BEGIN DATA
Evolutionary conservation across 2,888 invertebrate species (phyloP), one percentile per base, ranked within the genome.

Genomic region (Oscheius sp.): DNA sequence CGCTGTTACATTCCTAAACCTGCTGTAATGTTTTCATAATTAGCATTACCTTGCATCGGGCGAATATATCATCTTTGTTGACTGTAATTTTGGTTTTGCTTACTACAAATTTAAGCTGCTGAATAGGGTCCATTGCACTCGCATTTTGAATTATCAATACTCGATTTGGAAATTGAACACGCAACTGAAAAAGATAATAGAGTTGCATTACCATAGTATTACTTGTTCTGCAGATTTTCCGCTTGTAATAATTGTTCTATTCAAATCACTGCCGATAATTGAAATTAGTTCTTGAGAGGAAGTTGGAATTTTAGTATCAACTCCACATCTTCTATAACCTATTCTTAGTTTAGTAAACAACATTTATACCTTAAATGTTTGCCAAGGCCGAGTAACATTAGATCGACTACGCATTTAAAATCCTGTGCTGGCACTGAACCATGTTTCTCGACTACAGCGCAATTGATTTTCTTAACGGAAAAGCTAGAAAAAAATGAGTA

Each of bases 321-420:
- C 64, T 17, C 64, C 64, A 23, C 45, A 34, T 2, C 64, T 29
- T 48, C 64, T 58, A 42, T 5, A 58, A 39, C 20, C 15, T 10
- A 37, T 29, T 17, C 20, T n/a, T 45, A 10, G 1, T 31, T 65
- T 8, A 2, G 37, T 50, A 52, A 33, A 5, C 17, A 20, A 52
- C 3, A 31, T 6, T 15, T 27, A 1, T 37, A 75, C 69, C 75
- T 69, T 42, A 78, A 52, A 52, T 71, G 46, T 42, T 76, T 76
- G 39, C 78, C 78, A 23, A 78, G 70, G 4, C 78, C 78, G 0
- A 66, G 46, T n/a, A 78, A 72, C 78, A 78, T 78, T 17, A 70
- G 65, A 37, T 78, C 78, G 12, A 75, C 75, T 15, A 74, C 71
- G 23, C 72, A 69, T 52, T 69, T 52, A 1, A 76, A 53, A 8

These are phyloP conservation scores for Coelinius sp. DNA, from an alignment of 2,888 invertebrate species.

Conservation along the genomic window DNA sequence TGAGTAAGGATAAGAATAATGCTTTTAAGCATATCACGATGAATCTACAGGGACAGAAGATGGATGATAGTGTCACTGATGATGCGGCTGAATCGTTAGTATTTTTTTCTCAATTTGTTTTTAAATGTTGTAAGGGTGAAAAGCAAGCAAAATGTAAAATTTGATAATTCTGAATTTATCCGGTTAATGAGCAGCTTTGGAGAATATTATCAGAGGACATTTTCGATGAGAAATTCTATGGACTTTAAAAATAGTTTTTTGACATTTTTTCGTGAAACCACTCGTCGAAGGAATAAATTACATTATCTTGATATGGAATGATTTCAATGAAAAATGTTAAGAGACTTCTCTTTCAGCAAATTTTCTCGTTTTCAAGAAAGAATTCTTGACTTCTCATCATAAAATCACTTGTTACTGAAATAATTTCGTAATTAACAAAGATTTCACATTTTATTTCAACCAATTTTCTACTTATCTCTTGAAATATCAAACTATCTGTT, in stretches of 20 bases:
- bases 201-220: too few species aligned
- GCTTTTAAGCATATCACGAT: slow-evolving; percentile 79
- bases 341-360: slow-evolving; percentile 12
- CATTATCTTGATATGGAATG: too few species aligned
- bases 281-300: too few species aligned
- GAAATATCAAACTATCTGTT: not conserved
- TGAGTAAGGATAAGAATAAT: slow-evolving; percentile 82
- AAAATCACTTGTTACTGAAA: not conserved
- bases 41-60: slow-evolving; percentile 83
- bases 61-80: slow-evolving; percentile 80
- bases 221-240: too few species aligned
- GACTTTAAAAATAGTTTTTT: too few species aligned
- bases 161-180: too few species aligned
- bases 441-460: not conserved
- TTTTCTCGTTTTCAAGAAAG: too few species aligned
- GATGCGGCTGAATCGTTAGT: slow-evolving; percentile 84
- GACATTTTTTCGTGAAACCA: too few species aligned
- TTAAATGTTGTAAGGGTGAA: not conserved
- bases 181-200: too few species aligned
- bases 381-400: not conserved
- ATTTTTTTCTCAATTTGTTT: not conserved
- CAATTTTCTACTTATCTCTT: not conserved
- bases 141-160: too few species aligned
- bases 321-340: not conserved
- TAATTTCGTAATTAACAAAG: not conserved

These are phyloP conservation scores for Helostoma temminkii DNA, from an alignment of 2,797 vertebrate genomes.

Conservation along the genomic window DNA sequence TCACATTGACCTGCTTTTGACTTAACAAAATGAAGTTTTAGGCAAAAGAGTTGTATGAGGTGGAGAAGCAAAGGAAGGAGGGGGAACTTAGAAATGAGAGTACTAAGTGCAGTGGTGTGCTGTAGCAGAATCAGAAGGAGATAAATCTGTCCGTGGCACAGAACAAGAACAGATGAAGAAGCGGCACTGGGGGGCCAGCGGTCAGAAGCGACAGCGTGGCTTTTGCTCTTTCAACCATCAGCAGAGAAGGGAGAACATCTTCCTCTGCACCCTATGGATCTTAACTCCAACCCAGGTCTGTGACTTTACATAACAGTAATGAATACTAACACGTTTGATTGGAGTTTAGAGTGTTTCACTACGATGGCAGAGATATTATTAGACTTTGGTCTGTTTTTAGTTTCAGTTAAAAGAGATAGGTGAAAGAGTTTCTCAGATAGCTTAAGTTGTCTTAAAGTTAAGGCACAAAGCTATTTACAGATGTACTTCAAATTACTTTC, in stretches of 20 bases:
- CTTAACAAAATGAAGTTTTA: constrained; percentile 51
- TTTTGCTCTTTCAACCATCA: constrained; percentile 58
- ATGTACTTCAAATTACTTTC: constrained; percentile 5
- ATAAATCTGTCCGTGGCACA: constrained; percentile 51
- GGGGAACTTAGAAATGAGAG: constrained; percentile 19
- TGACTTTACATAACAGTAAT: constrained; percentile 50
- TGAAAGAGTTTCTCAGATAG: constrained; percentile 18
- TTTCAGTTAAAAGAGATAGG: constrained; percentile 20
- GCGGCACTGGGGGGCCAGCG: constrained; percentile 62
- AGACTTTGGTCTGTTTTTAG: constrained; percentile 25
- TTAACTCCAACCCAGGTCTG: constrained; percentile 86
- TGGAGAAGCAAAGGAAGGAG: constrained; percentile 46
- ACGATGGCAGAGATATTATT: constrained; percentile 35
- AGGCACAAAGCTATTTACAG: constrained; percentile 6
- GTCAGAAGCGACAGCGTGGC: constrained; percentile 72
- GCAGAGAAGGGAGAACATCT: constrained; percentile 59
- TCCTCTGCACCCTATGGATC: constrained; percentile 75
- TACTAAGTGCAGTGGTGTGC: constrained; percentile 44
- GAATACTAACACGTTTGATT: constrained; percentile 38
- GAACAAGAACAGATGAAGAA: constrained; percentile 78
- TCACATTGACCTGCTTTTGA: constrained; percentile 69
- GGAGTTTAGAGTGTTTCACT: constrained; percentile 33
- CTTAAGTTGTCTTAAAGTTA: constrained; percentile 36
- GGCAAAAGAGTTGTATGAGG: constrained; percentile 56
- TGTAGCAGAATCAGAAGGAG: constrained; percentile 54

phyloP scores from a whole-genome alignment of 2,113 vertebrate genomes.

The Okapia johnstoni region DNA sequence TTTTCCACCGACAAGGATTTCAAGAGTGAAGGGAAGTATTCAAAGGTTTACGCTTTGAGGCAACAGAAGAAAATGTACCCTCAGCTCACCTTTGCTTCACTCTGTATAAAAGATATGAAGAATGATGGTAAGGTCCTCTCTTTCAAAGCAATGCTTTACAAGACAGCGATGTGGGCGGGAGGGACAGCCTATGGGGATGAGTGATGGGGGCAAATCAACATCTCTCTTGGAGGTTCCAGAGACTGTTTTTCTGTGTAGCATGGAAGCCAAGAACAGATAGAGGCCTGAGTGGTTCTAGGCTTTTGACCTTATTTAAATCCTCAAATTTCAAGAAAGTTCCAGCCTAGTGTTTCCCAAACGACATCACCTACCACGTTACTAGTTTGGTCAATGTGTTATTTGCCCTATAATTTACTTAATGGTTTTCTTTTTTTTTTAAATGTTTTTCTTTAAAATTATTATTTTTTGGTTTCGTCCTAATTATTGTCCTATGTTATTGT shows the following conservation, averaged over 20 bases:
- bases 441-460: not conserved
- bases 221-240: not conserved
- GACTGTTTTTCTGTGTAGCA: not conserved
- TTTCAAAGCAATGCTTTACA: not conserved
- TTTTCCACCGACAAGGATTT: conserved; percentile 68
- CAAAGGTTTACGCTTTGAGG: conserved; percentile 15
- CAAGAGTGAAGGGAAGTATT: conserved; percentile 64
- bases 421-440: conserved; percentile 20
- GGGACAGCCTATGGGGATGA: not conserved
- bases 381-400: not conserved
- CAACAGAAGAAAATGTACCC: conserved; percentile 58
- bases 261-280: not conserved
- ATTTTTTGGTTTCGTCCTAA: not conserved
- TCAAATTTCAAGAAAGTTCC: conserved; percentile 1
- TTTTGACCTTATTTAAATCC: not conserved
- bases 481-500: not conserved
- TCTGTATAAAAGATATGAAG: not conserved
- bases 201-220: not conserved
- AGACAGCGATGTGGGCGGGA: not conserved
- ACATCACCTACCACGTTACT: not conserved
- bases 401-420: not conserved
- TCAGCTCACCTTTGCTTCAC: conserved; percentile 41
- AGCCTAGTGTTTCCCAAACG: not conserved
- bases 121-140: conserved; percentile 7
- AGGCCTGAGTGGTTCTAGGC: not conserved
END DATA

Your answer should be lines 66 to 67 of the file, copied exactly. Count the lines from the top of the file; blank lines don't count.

- GGCAAAAGAGTTGTATGAGG: constrained; percentile 56
- TGTAGCAGAATCAGAAGGAG: constrained; percentile 54